The CIA Wasn't Involved in the HK Assassination?
Waldron and Hartman limit the CIA's involvement to David Morales:
Were Morales the only CIA person involved, he still would have the ability to manipulate far more people than Phillips. But long after Morales left the agency, they stonewalled on releasing documents related to the assassination, totaling more than a million pages, which Waldron and Hartman point out several times in their book; to be involved in the cover-up of a conspiracy is to be involved in the conspiracy. It would probably be correct that at least the then-director of the CIA, JFK appointed John McCone, would have not likely had knowledge of unauthorized CIA activities. Perhaps as the missing pages are brought to light, much more will be known.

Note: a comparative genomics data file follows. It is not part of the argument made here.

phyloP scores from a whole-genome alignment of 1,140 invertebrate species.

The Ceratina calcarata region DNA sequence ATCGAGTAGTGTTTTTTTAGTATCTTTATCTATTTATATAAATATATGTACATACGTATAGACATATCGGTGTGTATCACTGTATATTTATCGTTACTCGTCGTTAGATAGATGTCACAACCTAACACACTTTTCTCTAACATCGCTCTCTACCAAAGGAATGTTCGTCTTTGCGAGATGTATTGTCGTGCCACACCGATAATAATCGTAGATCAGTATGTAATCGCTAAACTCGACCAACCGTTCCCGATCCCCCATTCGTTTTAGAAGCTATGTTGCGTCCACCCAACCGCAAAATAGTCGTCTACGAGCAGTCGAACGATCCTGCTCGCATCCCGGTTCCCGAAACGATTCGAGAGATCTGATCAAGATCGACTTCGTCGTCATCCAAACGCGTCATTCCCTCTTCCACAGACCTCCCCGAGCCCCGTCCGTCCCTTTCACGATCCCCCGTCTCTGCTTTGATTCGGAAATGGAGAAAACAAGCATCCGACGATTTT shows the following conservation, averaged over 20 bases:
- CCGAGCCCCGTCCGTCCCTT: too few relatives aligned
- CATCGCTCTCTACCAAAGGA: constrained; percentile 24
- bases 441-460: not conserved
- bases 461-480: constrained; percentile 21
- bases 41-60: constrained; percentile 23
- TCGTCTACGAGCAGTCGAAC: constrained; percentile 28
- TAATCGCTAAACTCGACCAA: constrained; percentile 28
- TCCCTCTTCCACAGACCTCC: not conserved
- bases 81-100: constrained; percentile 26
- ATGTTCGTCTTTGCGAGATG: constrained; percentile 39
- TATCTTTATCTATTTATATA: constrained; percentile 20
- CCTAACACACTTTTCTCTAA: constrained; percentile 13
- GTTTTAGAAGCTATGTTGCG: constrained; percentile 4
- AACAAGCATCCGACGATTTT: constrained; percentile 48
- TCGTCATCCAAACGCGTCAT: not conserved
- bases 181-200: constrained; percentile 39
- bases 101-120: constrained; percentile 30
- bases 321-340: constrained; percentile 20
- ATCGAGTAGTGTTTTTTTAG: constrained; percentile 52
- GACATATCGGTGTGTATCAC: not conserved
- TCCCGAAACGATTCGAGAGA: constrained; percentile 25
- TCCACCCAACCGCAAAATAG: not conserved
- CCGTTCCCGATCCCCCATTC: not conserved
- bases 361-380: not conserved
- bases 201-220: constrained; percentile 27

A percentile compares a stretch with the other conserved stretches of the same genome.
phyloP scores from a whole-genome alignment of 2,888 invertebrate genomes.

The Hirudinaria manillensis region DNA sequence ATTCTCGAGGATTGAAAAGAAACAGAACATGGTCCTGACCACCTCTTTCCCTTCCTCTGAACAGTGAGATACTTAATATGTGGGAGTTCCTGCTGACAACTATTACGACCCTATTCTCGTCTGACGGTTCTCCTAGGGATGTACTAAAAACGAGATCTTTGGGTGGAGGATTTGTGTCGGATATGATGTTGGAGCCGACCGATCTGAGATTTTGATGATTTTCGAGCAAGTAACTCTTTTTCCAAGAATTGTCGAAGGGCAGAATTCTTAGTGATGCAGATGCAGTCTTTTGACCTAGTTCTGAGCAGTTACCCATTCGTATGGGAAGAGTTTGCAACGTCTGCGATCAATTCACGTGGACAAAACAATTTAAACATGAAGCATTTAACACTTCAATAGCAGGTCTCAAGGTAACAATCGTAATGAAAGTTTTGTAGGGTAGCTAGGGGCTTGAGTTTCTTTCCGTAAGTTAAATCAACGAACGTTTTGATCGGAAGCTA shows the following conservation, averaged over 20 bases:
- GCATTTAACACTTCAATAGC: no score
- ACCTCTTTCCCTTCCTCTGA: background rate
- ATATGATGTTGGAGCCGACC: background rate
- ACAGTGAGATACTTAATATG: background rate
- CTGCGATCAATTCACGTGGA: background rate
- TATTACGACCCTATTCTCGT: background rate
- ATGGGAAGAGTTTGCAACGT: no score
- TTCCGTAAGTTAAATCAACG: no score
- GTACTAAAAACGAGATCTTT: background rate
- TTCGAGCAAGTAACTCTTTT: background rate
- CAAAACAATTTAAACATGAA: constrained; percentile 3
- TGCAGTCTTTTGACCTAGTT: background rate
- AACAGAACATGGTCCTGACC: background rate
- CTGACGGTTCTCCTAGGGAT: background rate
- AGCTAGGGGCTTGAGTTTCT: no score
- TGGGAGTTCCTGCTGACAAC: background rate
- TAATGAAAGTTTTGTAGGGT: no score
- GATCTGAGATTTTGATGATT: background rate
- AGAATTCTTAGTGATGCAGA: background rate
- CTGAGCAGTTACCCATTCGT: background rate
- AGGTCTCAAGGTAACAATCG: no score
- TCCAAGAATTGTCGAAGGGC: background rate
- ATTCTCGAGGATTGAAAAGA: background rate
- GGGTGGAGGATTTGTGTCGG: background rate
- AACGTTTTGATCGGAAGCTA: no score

The Secret Service?
To be fair, Waldron and Hartman do a decent job of reviewing aspects of the Secret Service, and do a commendable job in trying to exonerate Abraham Bolden, the agent who blew the whistle on the Chicago plot. They also review some of the work of Vincent Palamara. Yet they don't capture his concept of the security stripping test related to the Dallas trip. What baffles me is their reaction to the Secret Service destroying their records related to the Chicago and Tampa trips: